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Which one of the following is NOT logically equivalent to $¬∃x(∀ y (α)∧∀z(β ))$?

 

(A) $∀ x(∃ z(¬β )→∀ y(α))$

(B) $∀x(∀ z(β )→∃ y(¬α))$

(C) $∀x(∀ y(α)→∃z(¬β ))$

(D) $∀x(∃ y(¬α)→∃z(¬β ))$

asked in Mathematical Logic by Veteran (14.6k points)
retagged by | 1.5k views

It's simply based on Demorgan's law

$\sim \exists x(\forall y(\alpha )\wedge \forall z(\beta ))$

// Simply Replace $\forall$ with $\exists$ and vice versa , $\vee$ with $\wedge$ and vice versa , $P(t)$ with $\sim$$P(t)$ and vice versa.

$\equiv$ $\forall x(\exists y(\sim\alpha )\vee\exists z(\sim(\beta )))$

// like $\overline{a+b}\equiv \overline{a}  .\overline{b}$        this $\overline{\forall xP(t)} \equiv \exists x\sim P(t)$

$\equiv \forall x(\forall z(\beta )\rightarrow \exists y(\sim(\alpha )))$    -------option B matched

Let suppose $\forall z(\beta )$ is 'a' and $\exists y(\sim\alpha )$ is 'b'

So option B is like $a->b$ and option C is $\sim b -> \sim a$ , both are equivalent so hence C is also equivalent.

Option A is $\sim a -> \sim b$ which is not equivalent to $a->b$ so out

Option D is $b->\sim a$ which is also not equivalent so out.

 

2 Answers

+27 votes
Best answer

A useful rule: $$\forall x (\alpha) = \neg \exists (x)  (\neg \alpha) $$

i.e.; If some property $\alpha$ is true for all $x$, then it is equivalent ot say that no $x$ exists such that property $\alpha$ does not hold for it.

Starting with choices:

A: $\forall x (\exists z (\neg \beta) \to \forall y (\alpha)) $

$\implies \forall x (\neg \exists z (\neg \beta) \vee \forall y (\alpha)) $

$\implies \forall x (\forall z ( \beta) \vee \forall y (\alpha)) $

$\implies \neg \exists x \neg (\forall z ( \beta) \vee \forall y (\alpha)) $

$\implies \neg \exists x  (\neg \forall z ( \beta) \wedge \neg \forall y (\alpha)) $

So, A is not matching with the logical statement in question.

B: $\forall x (\forall z (\beta) \to \exists y (\neg \alpha)) $

$\implies \forall x (\neg \forall z (\beta) \vee \exists y (\neg \alpha)) $

$\implies \neg \exists x \neg(\neg \forall z (\beta) \vee \exists y (\neg \alpha)) $

$\implies \neg \exists x (\forall z (\beta) \wedge \neg \exists y (\neg \alpha)) $

$\implies \neg \exists x (\forall z (\beta) \wedge \forall y (\alpha)) $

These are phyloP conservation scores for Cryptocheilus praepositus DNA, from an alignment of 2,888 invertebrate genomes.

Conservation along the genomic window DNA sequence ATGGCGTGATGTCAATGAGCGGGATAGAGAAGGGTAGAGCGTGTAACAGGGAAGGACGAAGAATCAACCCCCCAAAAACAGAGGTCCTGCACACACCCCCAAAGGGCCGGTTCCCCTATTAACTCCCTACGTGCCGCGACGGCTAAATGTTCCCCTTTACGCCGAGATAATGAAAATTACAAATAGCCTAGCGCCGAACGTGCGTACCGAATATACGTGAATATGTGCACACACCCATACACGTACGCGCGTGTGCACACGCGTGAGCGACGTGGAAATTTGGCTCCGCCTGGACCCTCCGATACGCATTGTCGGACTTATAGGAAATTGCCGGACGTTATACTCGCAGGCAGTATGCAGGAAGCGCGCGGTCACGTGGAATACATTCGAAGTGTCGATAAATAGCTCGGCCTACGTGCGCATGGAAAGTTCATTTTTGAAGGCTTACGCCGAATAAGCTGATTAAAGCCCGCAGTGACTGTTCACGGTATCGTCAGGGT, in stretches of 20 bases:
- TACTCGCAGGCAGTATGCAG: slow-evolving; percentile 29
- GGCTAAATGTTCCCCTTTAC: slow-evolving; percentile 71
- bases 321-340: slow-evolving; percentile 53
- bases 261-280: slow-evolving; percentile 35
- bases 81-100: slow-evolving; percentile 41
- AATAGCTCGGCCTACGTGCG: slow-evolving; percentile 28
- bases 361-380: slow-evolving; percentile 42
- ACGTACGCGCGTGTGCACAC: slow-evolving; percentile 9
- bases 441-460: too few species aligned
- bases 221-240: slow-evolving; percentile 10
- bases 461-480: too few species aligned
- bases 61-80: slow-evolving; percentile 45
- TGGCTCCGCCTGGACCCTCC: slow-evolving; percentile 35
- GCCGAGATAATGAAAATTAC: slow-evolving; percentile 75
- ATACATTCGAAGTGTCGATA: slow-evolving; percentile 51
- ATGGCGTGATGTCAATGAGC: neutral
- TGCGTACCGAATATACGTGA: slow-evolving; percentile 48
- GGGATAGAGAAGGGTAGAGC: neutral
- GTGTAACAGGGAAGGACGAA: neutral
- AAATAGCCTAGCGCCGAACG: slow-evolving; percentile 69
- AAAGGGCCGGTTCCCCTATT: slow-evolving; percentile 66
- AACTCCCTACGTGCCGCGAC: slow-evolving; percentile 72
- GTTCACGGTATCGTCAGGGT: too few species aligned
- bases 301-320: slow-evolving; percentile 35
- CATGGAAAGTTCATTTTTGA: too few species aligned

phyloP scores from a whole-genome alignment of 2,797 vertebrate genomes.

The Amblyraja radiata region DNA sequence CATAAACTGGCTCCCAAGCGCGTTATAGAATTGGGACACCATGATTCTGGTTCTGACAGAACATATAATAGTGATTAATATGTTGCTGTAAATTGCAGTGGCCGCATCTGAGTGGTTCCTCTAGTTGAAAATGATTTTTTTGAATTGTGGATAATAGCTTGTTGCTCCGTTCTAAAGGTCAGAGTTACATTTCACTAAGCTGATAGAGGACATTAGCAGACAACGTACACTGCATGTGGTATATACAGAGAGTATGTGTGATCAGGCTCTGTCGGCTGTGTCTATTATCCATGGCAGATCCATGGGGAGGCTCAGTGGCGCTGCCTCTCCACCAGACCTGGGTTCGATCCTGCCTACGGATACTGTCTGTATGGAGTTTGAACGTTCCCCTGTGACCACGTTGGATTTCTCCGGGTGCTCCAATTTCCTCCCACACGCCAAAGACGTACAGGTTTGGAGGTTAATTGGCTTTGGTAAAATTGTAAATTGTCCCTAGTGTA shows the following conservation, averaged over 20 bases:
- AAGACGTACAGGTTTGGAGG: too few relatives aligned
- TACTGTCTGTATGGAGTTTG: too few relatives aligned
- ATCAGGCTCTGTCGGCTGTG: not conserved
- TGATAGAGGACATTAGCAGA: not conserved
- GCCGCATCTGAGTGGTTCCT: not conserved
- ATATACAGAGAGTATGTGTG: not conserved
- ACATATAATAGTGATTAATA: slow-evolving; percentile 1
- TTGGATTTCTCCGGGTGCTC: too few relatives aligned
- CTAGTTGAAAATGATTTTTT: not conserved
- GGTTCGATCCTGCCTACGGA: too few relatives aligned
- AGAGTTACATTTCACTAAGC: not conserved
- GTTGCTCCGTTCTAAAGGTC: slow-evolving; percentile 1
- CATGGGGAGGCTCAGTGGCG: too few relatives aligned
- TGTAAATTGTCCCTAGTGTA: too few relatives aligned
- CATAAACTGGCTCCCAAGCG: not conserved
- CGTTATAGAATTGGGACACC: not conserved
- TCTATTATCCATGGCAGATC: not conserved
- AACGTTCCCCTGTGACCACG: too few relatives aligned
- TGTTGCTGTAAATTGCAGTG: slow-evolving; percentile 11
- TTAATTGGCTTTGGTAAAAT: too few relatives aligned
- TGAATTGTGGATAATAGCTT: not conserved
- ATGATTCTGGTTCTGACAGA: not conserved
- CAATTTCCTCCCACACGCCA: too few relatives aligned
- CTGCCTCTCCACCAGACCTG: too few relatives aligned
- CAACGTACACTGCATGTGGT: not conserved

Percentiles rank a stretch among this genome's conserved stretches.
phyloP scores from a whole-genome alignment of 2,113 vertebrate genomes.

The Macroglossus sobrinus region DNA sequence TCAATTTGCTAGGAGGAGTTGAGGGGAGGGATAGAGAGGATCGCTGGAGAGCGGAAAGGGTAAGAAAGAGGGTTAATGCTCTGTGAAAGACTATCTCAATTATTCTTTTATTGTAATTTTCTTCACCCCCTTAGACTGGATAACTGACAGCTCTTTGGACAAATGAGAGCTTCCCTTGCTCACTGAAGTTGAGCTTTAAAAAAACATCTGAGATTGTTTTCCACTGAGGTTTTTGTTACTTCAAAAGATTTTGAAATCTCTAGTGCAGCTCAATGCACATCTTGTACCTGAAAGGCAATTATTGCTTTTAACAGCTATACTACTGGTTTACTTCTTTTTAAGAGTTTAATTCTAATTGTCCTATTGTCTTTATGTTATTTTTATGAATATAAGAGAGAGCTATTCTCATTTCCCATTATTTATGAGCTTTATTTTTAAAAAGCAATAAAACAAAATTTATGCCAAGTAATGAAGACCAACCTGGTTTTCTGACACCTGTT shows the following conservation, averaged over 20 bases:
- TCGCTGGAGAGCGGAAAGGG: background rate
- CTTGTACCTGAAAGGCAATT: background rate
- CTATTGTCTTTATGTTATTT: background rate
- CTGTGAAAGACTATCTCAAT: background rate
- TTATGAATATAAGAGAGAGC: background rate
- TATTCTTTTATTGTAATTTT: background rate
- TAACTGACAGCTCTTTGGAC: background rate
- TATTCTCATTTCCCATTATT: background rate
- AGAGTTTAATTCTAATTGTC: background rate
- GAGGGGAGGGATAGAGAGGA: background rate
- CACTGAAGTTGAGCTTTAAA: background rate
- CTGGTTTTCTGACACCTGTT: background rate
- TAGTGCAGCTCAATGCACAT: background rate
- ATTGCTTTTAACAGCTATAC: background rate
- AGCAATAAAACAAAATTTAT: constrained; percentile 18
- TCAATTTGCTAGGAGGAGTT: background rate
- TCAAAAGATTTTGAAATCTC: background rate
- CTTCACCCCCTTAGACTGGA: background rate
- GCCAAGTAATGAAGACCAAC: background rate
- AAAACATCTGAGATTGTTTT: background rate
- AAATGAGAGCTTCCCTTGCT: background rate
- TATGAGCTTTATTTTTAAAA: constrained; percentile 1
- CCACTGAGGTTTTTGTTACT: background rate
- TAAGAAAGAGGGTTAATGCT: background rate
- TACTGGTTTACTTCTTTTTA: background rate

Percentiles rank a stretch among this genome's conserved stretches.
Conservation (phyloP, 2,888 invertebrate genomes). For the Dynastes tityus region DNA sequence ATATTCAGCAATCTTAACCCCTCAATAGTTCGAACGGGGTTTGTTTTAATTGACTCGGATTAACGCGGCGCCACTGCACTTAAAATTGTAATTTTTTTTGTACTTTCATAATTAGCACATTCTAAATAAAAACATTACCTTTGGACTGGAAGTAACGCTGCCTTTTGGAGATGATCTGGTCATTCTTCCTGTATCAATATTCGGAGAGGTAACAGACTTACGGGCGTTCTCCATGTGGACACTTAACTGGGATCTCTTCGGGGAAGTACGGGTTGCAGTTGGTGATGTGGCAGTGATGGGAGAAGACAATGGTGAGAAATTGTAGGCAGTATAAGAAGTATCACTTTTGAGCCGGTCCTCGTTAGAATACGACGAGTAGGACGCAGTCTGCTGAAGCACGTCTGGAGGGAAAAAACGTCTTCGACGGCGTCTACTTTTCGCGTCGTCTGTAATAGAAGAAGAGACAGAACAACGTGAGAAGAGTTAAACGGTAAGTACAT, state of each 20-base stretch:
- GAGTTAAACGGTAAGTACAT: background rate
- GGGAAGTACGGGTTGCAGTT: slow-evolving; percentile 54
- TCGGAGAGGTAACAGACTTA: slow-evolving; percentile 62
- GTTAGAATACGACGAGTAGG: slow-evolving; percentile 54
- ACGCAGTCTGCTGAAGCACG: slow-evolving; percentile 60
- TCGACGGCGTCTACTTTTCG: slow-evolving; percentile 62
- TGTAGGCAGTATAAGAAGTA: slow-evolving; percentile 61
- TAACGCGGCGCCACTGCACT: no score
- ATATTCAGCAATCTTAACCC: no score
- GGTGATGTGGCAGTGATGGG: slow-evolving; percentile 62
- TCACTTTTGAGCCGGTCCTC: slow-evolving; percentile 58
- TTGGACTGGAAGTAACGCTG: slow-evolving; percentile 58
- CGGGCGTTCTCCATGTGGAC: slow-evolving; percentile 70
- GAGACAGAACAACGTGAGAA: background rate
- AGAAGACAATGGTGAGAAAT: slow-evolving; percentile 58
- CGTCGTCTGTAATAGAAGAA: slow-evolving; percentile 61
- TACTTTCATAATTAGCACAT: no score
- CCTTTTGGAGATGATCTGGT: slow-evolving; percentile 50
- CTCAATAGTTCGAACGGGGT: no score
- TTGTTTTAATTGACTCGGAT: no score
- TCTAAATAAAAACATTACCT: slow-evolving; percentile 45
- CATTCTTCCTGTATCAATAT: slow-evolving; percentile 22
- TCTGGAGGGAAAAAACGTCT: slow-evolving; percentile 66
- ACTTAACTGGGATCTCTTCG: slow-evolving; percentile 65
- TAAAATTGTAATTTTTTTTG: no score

Hence matches with the given statement.

C.  $\forall x (\forall y (\alpha) \to \exists z (\neg \beta)) $

$\implies \forall x (\neg \forall y (\alpha) \vee \exists z (\neg \beta)) $

$\implies \neg \exists x \neg(\neg \forall y (\alpha) \vee \exists z (\neg \beta)) $

$\implies \neg \exists x (\forall y (\alpha) \wedge \neg \exists z (\neg \beta)) $

$\implies \neg \exists x (\forall y (\alpha) \wedge \forall z (\beta)) $

Hence matches with the given statement.

D: $\forall x (\exists y (\neg \alpha) \to \exists z (\beta)) $

$\implies \forall x (\neg \exists y (\neg \alpha) \vee \exists z (\beta)) $

$\implies \forall x (\forall y ( \alpha) \vee \exists z (\beta)) $

$\implies \neg \exists x \neg (\forall y ( \alpha) \vee \exists z (\beta)) $

$\implies \neg \exists x  (\neg \forall y ( \alpha) \wedge \neg \exists z (\beta)) $

$\implies \neg \exists x  (\neg \forall y ( \alpha) \wedge \forall z (\neg \beta)) $

So, D is not matching with the logical statement in question.

Thus both A and D are not logically equivalent to the given statement.
In GATE 2013 marks were given to all for this question

answered by Veteran (332k points)
selected by
awesome.. thanx a lot
easily Understood ...Thanxs a lot
Your logical statement for option D should be $\exists z(\neg\beta)$, not that it will change the answer anyway.
+2 votes

option A 

answered by Active (2.1k points)
Thanks a lotss ..Sir


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